The assistant professor at Penn State spoke to the students at Stuart Weitzman School of Design at the University of Pennsylvania as part of the Surface Summer School lecture series. The students are in the midst of a competition to design a mobile testing unit for COVID-19.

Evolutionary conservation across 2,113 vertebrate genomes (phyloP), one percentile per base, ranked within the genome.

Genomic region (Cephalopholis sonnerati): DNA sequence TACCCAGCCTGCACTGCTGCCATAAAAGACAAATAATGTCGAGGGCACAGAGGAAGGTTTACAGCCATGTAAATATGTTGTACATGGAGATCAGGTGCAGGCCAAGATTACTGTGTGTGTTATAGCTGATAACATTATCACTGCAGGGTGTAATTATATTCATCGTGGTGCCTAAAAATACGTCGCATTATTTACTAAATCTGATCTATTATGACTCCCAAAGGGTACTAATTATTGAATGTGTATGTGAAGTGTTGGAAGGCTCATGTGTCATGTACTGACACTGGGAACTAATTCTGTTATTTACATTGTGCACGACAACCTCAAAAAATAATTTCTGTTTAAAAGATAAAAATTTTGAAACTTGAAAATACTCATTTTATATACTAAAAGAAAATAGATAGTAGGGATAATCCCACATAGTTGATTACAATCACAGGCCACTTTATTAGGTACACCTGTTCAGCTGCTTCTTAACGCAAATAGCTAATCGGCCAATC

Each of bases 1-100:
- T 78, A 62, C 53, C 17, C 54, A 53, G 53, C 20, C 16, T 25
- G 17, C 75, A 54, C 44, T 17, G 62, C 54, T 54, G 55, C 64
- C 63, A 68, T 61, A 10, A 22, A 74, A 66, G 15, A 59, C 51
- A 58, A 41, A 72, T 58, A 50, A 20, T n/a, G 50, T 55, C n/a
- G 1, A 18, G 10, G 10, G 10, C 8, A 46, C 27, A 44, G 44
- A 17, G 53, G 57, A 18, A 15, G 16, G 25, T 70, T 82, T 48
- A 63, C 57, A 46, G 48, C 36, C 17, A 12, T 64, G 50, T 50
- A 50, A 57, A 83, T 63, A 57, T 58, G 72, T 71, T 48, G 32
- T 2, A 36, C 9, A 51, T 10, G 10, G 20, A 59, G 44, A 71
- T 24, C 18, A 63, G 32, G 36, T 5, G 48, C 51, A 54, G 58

Takeaways: He compelled the students to think about the cultural value that communities assign objects. “Potential for them to be very valuable artifacts of a short time or be very valuable pieces of social fabric for a much longer time to the point they become permanent,” he said. “Imaginative components are important in developing a relationship with the people around them and constructing memories not just around the piece of architecture but around the place in general.” The narrative, he emphasized, is essential to how the testing units will interact with people over the long term, especially if they become neglected and ultimately serve as memorials down the road. He reminded students that the demographic makeup of people today doesn’t reflect the demographic speculations of 30 years from now. “Your architecture doesn’t have to be static,” he said. “Tell stories to people in the future.”